While Stanford lost some big names, such as linebackers Trent Murphy and Shayne Skov, it also welcomes back a strong foundation of seven returning starters and experienced backups. Shaw noted that Aziz Shittu is only non-fourth- or fifth-year guy in the mix for playing time in the front seven. He lauded defensive end Henry Anderson, an athletic 6-foot-6, 295 pounder, this spring as a potential breakout star this season, with an NFL future.

Over at Oregon, the Ducks are not only replacing two of three defensive linemen and three starters in the secondary, they also are breaking in a new defensive coordinator, as Don Pellum moved up from linebackers coach to replace the retiring Nick Aliotti.

Yet even when matched against Mariota and a potent and experienced Ducks offense, the defense held its own.

"I think we've had a great give and take as far as who's had the upper hand," Ducks coach Mark Helfrich said. "Marcus is obviously a difference-maker and a special guy. Defensively, we're building where we need to be. It was good give and take overall."

In the South Division, UCLA and USC both look strong on defense despite losing some marquee players. Both welcome back eight starters from accomplished units. Defending champion Arizona State lost almost all of its star power, but Sun Devils coach Todd Graham was almost defiant all spring about his expectations for his defense.

Of course, he's also counting on a number of newcomers playing key roles, which often is a matter of keeping the ole fingers crossed.

“People come here to play defense, that’s what we’re known for," he said. "We’re known for defense, so I don’t expect anything less than last year.”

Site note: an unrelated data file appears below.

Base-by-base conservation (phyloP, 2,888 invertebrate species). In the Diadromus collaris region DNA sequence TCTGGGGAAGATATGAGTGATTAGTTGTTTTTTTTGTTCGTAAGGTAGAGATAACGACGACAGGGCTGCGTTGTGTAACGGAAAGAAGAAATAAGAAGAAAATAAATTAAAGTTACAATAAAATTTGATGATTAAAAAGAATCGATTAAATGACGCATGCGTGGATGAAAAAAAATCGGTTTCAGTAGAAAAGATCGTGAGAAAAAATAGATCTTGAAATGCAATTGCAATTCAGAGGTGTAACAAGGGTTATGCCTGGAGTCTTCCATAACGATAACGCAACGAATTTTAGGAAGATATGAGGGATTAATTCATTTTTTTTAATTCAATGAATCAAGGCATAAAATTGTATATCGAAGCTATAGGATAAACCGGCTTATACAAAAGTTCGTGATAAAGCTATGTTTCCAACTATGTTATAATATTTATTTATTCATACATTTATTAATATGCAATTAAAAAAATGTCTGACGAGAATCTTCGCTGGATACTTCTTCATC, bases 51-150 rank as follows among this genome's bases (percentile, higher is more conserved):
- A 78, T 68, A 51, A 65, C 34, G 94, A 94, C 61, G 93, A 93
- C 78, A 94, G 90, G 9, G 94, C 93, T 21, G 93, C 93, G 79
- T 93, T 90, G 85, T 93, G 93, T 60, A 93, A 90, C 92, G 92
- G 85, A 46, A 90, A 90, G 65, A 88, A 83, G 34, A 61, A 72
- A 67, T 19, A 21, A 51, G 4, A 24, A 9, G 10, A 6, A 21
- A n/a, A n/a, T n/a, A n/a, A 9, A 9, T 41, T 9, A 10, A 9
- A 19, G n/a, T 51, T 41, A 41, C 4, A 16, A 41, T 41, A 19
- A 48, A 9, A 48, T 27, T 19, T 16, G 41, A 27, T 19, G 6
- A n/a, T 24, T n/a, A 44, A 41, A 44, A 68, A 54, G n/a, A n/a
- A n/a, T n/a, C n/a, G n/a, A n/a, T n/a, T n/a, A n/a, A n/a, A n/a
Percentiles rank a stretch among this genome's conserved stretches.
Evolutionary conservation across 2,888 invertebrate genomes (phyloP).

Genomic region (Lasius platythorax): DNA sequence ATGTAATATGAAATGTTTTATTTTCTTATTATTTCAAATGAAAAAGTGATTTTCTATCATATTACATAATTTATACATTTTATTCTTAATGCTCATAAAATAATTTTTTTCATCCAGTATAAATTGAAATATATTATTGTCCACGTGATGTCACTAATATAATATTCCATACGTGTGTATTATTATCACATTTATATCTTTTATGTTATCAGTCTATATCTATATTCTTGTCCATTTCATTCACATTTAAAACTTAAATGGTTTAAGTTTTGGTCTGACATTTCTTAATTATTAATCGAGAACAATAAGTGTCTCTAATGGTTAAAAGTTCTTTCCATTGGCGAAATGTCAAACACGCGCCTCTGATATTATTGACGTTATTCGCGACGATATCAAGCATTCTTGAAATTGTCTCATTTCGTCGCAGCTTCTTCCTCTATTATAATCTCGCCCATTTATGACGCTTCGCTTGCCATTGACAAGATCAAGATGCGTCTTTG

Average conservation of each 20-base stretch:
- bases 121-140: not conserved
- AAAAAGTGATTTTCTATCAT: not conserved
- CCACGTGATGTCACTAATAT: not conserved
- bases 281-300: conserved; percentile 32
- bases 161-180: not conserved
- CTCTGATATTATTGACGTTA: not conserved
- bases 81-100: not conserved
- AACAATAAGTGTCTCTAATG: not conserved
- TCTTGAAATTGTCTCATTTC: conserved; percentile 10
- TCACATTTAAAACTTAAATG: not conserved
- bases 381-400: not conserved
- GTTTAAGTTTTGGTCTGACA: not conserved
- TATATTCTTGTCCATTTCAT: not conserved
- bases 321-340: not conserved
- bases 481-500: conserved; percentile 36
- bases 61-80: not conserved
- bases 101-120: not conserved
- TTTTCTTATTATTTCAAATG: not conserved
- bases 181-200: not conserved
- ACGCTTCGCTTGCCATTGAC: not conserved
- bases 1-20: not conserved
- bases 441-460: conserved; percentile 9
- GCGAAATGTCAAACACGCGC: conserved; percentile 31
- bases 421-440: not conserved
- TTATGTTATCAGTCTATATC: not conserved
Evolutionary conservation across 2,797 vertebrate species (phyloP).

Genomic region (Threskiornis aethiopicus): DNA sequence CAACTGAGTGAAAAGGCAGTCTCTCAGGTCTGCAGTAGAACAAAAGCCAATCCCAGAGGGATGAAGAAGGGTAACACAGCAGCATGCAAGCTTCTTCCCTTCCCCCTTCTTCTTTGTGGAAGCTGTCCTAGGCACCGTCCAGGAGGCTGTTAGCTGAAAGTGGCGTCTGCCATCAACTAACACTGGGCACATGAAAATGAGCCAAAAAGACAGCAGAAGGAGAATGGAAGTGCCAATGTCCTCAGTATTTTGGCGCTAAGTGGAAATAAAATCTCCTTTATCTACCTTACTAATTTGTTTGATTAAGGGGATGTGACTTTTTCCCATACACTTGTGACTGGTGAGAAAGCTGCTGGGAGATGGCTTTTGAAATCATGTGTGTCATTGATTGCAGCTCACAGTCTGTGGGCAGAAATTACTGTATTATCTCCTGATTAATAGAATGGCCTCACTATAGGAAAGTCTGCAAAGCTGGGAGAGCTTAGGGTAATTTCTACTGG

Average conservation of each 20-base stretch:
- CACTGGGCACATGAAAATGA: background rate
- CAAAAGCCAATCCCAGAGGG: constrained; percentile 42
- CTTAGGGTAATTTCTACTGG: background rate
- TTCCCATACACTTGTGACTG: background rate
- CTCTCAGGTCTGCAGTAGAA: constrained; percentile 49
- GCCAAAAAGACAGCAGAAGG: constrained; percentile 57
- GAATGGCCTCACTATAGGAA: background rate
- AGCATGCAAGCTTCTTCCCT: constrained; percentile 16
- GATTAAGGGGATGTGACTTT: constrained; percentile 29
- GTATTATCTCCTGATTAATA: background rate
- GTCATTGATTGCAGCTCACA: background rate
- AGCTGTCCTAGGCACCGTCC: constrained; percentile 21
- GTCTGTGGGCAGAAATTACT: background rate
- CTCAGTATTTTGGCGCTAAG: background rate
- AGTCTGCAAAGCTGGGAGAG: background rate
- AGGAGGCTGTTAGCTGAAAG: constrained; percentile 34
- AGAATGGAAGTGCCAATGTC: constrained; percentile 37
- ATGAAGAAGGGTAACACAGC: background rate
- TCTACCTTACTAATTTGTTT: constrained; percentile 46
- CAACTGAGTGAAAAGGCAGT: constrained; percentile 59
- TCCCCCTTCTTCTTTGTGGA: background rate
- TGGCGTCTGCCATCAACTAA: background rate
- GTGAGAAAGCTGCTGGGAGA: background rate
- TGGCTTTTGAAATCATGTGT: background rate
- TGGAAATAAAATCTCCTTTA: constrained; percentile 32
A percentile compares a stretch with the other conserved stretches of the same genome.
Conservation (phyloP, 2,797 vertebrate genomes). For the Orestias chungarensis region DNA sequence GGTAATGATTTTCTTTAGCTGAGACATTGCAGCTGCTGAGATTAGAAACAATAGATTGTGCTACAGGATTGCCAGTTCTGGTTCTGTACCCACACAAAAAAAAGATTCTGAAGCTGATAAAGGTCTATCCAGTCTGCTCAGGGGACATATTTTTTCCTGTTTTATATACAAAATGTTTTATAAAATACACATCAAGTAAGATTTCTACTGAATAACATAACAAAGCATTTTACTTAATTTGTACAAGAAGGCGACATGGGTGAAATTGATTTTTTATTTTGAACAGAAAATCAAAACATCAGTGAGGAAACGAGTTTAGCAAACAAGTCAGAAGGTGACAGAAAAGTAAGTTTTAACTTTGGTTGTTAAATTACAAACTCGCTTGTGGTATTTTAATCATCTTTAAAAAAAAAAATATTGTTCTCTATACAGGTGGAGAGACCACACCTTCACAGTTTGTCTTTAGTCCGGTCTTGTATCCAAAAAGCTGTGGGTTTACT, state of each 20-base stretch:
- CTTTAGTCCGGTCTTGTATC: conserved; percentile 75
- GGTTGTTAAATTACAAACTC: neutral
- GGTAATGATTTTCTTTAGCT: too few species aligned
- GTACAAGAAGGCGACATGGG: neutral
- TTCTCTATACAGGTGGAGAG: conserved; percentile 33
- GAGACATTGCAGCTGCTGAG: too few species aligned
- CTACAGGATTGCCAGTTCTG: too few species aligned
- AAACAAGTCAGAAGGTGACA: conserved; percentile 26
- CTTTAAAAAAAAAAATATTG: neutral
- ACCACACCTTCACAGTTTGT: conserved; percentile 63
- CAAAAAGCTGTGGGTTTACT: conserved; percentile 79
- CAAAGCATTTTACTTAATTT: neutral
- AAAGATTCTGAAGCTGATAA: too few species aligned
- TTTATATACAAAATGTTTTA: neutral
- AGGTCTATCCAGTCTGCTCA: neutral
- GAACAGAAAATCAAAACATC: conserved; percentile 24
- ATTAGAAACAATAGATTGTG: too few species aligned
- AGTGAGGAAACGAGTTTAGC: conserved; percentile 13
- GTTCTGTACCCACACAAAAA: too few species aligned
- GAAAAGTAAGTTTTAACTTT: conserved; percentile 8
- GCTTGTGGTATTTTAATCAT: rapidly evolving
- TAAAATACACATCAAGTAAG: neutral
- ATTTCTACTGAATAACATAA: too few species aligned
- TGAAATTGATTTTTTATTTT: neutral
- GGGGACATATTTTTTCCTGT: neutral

While there might be some defensive questions among the teams thought to be competing for division championships, the defenses that finished on the bottom in 2013 could be much improved.

Oregon State, Colorado and California, the Nos. 9, 11 and 12 scoring defenses last season, each welcome back eight starters. The Golden Bears and Beavers, in particular, could dramatically improve if injury woes from 2013 reverse themselves.

"I think our team is tougher and better conditioned and our players are in a much better place than they were last year," Cal coach Sonny Dykes said. "I think that's something players noticed. We have some experience coming back. It's the second year in the system. So, yeah, I think everybody feels like we're a lot better football team than we were a year ago."

It seems certain that Pac-12 offenses will again be high-flying and potent in 2014. But the conference teams that have earned BCS bowl berths the past decade or so also have played good defense. As we exit spring and head into the offseason, there is hope -- but not nearly as much certainty -- there.

Pac-12 notebook from conference call

May, 1, 2014
May 1
5:45
PM PT
The Pac-12 coaches chatted about spring practices with reporters Thursday afternoon. The biggest news was Stanford coach David Shaw laying into the SEC for continuing to play eight conference games instead of nine, but there were some other worthy notes.